IE 11 Not Supported

For optimal browsing, we recommend Chrome, Firefox or Safari browsers.

Indiana County Suffers Service-Crippling Ransomware Attack

Lake County, Ind., was hit by a cyberattack that forced email service and several internal applications to go offline last week. Systems administrators first noticed problems on some county computers Thursday afternoon.

(TNS) — Lake County has been hit with a cyberattack that forced the shutdown of email service and several internal applications throughout county government, officials said Friday.

The breach came in the form of ransomware, a type of malicious software that denies access to computer systems until a ransom is paid to the attacker.

As of Thursday afternoon, the county's IT staff was installing cybersecurity software on 3,000 individual employee laptops, Mark Pearman, director of county's information technology office, said. They are also working through installing cybersecurity to clear the ransomware on 40 county servers.

"We are making progress," Pearman said. "We are going slow because we don't want to miss anything that could cause problems in the future or re-infect the system."

He said there has been no evidence of date theft from county servers and communications, calling the attack a "lock out." It will be an all-weekend project to restore all systems and more information will be known by Monday.

Systems administrators first noticed the ransomware on some county computers Thursday afternoon. To prevent the virus from spreading, IT staff began taking encrypted and unencrypted servers off the network “out of an abundance of caution,” he said.

The IT department is working with Crowdstrike, the county’s cybersecurity contractor, to conduct a damage assessment, which involves scanning all county servers and roughly 3,000 computers to determine which have been corrupted.

“Our main effort right now is to mitigate the issue,” Pearman told The Times, adding that a preliminary investigation indicates the ransomware was hidden on county systems earlier this month and “sat there until now.”

Pearman said in his 45 years of working with Lake County, nothing like this has ever happened. However, the reality is that more and more instances of ransomware attacks are becoming more common.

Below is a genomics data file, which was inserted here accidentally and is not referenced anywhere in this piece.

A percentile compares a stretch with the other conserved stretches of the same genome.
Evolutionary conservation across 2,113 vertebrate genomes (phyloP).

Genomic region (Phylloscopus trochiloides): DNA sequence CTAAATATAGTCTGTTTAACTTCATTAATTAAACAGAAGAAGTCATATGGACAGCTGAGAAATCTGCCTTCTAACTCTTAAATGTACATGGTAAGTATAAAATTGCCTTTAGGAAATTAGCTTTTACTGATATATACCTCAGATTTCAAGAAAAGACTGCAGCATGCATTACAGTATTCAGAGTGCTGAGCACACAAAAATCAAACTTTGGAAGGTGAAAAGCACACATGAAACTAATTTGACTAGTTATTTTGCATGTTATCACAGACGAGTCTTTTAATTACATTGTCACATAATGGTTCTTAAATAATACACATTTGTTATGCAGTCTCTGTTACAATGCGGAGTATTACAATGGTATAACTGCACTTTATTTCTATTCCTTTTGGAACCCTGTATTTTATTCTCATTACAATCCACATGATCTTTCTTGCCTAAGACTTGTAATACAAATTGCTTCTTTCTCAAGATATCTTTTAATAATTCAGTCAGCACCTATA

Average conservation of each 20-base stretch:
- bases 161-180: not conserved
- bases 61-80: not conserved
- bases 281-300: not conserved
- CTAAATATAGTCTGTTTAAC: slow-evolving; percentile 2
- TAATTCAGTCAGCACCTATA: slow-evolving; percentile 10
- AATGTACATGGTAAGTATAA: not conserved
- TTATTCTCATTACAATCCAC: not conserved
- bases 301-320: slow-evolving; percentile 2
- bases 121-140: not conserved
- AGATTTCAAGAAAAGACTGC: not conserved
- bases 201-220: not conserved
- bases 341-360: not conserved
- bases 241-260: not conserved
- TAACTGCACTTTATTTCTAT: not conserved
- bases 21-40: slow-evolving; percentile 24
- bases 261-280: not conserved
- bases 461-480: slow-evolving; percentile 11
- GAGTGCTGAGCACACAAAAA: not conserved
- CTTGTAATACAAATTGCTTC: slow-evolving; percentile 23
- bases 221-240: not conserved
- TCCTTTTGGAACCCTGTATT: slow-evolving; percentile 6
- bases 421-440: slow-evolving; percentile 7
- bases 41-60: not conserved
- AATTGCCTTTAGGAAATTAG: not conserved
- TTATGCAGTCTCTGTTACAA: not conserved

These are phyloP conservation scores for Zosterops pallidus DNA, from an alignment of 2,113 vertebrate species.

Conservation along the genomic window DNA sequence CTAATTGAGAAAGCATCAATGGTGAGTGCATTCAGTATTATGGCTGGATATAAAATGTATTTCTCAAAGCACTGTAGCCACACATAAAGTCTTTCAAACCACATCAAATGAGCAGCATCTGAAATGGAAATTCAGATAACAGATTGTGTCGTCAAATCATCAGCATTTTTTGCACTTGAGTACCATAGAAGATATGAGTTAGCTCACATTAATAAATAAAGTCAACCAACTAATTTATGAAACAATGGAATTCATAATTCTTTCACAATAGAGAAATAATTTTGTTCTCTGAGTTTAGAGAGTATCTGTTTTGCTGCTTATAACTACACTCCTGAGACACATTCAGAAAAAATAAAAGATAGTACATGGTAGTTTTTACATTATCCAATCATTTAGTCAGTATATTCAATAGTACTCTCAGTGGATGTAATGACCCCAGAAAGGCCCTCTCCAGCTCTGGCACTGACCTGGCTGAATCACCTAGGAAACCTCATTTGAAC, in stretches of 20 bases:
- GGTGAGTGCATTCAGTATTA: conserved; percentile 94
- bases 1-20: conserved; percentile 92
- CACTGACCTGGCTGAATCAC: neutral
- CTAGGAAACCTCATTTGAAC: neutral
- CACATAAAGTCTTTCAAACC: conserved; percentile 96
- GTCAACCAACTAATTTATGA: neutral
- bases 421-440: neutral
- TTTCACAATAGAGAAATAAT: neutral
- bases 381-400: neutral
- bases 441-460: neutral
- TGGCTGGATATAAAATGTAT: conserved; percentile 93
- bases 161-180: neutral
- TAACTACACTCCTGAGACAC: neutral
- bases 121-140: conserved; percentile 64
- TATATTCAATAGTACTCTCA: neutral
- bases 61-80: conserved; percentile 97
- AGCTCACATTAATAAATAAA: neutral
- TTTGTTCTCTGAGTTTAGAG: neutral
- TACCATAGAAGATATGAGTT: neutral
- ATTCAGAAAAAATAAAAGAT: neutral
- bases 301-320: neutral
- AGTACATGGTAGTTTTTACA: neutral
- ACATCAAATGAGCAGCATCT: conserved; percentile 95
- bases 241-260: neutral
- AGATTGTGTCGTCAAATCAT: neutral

"It's becoming more prevalent," Pearman said. "More counties and cities having been dealing with this issue."

The attack against Lake County computers comes about a month after LaPorte County suffered a similar breach. In that case, LaPorte paid a ransom of $132,000 worth of Bitcoin to the attackers to restore access to their affected systems.

Lake County maintains insurance coverage against various cybercontingencies, according Commissioner Mike Repay, D-Hammond. Repay said the Board of Commissioners has not decided if it will end up paying whoever launched the attack, because the ransomware only included a "request for communication" and the county has yet to respond.

As of Friday afternoon Pearman said no dollar amount had been requested and the county has not answered the cyberattackers' request for communication.

Meanwhile, email service on the county domain remains suspended, meaning messages cannot be sent from or received by addresses ending in, according to Pearman. County employees still have internet access and have been asked to conduct business using their personal emails, if necessary.

Lake County’s critical public safety agencies appear to have been spared from the ransomware attack. Systems at Lake County 911 and the Sheriff’s Department remain online, so “law enforcement was not affected,” Pearman said.

At this time, Crowdstrike is still investigating the source of the attack. He said because the FBI was involved in the LaPorte cyberattack, it is likely they will also be involved in this investigation down the road. Any leading information Crowdstrike finds will be passed to law enforcement agencies.

"All ransomware attack motives are always for money and sadly that's the word we live in," Pearman said. "We can only do what we have to in order to prevent it. Still, there's no 100 percent guarantee to prevent such attacks from happening."

©2019 The Times (Munster, Ind.). Distributed by Tribune Content Agency, LLC.